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  • Pathological angiogenesis occurs when an imbalance of endoge

    2024-02-23

    Pathological angiogenesis occurs when an imbalance of endogenous proangiogenic and antiangiogenic factors occurs. Although the focus of angiogenesis-related drug development has been geared to the discovery of antiangiogenic compounds for use in pathologies where excessive angiogenesis occurs (cancer, rheumatoid arthritis, retinopathy to name a few), an increase interest has been directed towards the development of proangiogenic drugs for use in pathologies were insufficient angiogenesis occurs (coronary heart disease, stroke, chronic wounds to name a few) [173]. Given that a number of natural compounds have exhibited proangiogenic activity, the approach of explore these compounds in such applications configures a promising field of research [115].
    Concluding remarks All cells need a steady supply of oxygen, nutrients and a way to remove waste materials, and this is accomplished by an efficient network by blood vessels. Angiogenesis is a biological process through which new blood vessels are formed and is essential for various biological processes. Pathological angiogenesis is related with the development of various and serious diseases, particularly cancer. In this case, the angiogenesis is very important for development, survival and metastases formation. Angiogenesis is very complex and involves different and numerous angiogenic factors and signaling pathways, including growth factors, MMP, cytokines, arachidonic mlkl derivatives, transcription factors and cell cycle related proteins among others. VEGF and his membrane receptor is the most studied growth factor. Several antiangiogenic drugs have been developed, and bevacizumab was the mlkl first one to be used in therapies applied in vivo to tumor angiogenesis. Still, due to toxicity and cost constraints of these drugs, the development of new treatments is becoming highly important. In this context, natural bioactive compounds, present in various natural products, have shown high antiangiogenic capacity together with well-being effects. Compared with currently available antiangiogenic drugs, plant-derived products may not only have similar therapeutic potential, presenting also clear advantages due to their lower toxicity and ease way of administration. Also, they can be regarded as inexpensive solutions, when compared with synthetic counterparts. The approach of applying natural compounds in the treatment to angiogenesis-related pathologies is, therefore, a promising field of research. However, novel and effective strategies are necessary to improve their bioavailability for clinical use.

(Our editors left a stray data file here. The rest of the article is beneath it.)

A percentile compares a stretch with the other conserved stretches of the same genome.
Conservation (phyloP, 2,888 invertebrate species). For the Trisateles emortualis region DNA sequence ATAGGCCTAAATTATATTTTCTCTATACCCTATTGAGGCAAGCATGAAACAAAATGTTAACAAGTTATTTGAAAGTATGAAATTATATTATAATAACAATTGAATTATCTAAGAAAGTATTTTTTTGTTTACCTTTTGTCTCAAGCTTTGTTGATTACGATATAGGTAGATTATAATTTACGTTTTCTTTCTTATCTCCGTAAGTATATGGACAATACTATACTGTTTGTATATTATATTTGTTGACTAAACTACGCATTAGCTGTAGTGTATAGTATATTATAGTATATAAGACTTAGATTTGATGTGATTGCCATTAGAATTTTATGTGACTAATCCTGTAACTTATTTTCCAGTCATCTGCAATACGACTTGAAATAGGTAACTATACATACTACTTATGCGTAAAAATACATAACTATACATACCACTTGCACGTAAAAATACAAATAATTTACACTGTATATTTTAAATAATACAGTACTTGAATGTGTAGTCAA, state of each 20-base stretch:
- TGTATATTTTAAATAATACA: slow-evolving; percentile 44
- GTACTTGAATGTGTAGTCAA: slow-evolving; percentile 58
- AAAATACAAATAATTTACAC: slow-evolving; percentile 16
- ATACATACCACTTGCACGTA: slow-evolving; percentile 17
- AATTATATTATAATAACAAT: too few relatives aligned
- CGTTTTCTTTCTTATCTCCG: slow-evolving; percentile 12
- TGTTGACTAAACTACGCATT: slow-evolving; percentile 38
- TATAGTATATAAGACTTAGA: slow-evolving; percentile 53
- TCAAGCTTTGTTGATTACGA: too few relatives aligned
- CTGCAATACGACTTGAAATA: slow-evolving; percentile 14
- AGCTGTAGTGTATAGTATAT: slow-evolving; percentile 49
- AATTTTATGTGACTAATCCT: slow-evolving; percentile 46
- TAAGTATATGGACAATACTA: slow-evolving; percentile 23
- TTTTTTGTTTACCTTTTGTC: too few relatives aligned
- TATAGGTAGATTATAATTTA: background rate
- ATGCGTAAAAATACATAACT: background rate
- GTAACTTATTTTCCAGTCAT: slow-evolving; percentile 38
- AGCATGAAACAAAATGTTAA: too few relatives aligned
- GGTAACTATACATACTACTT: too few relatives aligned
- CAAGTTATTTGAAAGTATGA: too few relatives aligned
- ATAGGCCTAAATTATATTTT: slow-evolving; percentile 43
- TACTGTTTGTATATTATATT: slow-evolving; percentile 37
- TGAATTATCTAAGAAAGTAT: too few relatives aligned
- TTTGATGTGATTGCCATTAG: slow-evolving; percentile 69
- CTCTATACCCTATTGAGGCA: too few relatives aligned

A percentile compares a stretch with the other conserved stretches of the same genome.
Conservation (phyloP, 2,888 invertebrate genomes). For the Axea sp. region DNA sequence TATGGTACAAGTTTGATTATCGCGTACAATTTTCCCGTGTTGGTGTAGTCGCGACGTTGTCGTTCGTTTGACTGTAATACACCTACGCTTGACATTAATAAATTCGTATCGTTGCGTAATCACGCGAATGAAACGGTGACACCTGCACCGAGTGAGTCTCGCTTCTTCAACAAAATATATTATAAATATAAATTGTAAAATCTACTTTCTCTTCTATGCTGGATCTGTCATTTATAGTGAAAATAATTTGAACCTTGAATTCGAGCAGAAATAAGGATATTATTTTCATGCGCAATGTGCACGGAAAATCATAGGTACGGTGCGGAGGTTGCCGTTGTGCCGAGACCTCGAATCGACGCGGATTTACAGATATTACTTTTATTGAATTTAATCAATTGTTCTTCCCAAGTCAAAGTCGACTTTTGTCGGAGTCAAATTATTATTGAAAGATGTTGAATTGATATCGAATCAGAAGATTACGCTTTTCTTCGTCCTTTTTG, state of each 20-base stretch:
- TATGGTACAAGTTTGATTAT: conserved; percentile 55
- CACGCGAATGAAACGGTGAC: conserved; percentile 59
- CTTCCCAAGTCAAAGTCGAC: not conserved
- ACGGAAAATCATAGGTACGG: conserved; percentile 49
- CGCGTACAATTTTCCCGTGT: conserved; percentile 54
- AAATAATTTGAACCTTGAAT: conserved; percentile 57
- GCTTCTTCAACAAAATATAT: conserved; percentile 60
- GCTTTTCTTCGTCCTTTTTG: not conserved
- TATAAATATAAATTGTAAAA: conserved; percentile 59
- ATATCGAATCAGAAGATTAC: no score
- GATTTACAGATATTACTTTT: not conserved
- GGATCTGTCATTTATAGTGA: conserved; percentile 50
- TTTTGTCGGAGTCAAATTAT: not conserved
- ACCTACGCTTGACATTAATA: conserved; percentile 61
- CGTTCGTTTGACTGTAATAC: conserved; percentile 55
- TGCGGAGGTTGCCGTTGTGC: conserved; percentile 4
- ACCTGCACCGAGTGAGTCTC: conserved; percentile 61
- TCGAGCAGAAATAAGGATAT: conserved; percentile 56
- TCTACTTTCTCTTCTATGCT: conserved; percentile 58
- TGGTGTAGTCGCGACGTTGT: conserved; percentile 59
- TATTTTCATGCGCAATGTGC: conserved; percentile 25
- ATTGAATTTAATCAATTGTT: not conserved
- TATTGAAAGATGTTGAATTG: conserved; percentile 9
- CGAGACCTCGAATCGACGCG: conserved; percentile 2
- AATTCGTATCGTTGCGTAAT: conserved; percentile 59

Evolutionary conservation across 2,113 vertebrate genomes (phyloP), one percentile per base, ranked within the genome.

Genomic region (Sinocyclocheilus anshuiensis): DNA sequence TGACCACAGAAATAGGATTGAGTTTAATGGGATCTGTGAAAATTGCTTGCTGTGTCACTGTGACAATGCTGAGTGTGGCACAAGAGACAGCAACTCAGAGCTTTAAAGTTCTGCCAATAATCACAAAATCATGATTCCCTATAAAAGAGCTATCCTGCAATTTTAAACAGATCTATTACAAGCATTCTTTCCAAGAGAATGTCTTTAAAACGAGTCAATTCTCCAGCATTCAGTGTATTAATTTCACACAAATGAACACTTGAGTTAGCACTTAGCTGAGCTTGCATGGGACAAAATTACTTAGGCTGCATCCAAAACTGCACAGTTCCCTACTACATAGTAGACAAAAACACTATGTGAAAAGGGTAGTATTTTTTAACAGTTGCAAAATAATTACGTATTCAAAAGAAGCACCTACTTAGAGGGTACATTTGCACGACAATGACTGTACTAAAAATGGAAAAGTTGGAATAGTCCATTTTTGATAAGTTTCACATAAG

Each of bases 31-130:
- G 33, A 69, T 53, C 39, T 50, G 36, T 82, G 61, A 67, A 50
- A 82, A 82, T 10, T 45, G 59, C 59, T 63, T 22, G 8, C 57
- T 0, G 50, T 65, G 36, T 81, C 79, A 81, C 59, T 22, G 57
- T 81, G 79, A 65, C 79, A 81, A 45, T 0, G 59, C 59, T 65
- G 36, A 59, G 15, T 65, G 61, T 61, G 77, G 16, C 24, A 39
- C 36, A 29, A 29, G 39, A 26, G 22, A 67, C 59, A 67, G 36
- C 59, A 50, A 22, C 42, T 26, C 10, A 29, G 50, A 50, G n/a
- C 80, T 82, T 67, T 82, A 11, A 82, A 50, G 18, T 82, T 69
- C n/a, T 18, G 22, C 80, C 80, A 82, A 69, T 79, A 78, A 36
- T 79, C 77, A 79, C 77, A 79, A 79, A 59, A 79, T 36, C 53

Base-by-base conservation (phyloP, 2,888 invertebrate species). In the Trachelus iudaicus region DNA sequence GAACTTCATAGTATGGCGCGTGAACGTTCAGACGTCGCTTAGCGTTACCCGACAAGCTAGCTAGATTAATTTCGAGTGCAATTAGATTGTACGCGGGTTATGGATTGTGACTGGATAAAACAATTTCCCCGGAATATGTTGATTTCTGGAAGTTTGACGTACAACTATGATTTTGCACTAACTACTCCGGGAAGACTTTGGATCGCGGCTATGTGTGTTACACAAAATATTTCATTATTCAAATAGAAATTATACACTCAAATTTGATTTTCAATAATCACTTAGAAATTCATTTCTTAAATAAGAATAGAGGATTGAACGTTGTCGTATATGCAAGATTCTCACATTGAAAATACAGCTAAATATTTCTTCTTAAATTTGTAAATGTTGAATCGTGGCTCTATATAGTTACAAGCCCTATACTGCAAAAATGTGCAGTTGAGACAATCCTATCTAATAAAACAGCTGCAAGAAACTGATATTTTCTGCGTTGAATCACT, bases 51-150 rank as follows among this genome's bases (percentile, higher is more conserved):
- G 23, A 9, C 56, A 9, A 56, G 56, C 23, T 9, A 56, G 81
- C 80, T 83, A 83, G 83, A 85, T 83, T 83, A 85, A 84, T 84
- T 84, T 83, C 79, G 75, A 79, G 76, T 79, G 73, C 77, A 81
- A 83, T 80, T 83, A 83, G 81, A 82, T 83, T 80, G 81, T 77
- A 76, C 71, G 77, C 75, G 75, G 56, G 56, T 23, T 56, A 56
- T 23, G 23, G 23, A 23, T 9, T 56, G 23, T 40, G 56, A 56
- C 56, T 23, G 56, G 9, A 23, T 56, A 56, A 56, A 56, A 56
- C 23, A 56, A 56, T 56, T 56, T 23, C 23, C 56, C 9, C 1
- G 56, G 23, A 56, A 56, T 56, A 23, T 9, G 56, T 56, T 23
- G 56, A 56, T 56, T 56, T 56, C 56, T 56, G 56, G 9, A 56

Conflicts of interest
    Introduction Bisphosphonate-related osteonecrosis of the jaw (BRONJ) was first reported by Marx in 2003 [1]. Since then, reports concerning BRONJ have increased. The diagnosis of BRONJ was also addressed by a position paper of the American Association of Oral and Maxillofacial Surgeons (AAOMS) in 2007 [2]. An updated position paper was published by the AAOMS in 2014 [3], which recommended changing the nomenclature of BRONJ. The committee favors the term medication-related osteonecrosis of the jaw (MRONJ). This change sought to accommodate the growing number of osteonecrosis cases involving the maxilla and mandible associated with other antiresorptive (denosumab) and antiangiogenic therapies [3]. Patients may be considered to have MRONJ if all of the following characteristics are present: 1) Current or previous treatment with antiresorptive or antiangiogenic agents, 2) Exposed bone or bone that can be probed through an intraoral or extraoral fistula in the maxillofacial region that has persisted for more than eight weeks, 3) No history of radiation therapy to the jaws or obvious metastatic disease of the jaws [3]. The present case was diagnosed with MRONJ related to antiangiogenic agents.
    Presentation of case A 62-year-old woman visited the Department of Oral and Maxillofacial Surgery complaining of gingival bleeding and pus discharge. According to past medical history she had been diagnosed with renal cell carcinoma. She was treated via radical nephrectomy and chemotherapy with pazopanib (Votrient®, GlaxoSmithKline Inc., London, UK) and everolimus (Afinitor®, Novartis Inc., Basel, Switzerland) as antiangiogenic agents for renal cell carcinoma. Votrient administration started on October 10, 2013. It was administered for approximately six months by the urologist. After that, afinitor was administered for about seven weeks. And then the patient complained that her gums were sore, and afinitor was stopped.